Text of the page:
This paper aims to review the impact of the various tariff legislations passed from 1998 to 2003 on the structure of protection in the Philippines. The paper finds that while the overall level of effective protection has declined, it has remained uneven as some selected sectors have continued to receive relatively high effective rates of protection. As such, the economic distortions that characterize our tariff structure have continued to prevail and have led to the inefficient use of resources. The tariff structure continues to favor the manufacture of highly protected import substitutes at the expense of exportables. Oftentimes, the favored sectors are intermediate goods like sugar, petrochemicals, float glass, and steel which are inputs to a lot of products. Since the tariffs on the inputs are higher than the outputs, the cost of production has remained high affecting the competitiveness of the user sectors. The large disparities in tariff protection has provided incentives for lobbying. Thus, sustaining the trade reforms and encouraging competition to promote efficiency and consumer welfare has been very difficult.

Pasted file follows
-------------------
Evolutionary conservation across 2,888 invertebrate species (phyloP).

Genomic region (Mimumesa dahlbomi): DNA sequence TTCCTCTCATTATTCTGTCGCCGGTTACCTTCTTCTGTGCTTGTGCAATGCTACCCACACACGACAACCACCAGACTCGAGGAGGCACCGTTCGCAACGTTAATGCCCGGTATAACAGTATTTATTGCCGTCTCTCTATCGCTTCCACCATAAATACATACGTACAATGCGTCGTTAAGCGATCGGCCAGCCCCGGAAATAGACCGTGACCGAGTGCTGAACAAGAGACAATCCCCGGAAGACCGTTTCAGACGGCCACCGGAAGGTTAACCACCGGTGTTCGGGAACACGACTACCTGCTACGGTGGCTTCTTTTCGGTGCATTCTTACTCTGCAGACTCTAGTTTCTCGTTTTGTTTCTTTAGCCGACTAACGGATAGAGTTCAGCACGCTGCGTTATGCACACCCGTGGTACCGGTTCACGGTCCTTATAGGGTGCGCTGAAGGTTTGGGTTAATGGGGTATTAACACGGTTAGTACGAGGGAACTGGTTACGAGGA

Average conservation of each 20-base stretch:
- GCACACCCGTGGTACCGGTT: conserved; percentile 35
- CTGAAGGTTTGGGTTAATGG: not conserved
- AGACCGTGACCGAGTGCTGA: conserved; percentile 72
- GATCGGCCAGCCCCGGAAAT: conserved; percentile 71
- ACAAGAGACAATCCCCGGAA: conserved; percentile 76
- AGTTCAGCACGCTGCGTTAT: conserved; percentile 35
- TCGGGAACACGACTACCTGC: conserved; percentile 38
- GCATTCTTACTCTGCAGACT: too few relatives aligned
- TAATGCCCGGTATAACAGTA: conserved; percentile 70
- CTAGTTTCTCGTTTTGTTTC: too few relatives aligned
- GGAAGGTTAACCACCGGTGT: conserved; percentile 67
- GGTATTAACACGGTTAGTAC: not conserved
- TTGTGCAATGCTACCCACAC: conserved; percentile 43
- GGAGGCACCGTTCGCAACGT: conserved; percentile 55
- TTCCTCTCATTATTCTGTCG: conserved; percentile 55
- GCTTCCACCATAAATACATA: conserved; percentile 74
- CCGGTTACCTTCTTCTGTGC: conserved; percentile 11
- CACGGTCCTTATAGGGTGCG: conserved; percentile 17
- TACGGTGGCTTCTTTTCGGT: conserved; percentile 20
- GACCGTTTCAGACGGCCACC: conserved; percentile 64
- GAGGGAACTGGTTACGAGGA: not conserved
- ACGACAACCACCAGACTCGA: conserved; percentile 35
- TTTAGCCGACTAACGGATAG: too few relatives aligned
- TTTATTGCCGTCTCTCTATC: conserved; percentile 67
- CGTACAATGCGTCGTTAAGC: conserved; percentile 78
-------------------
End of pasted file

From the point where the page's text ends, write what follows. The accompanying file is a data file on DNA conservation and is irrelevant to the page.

Policy Reversals, Lobby Groups and Economic Distortions
DISCUSSION PAPER SERIES NO. 2005-04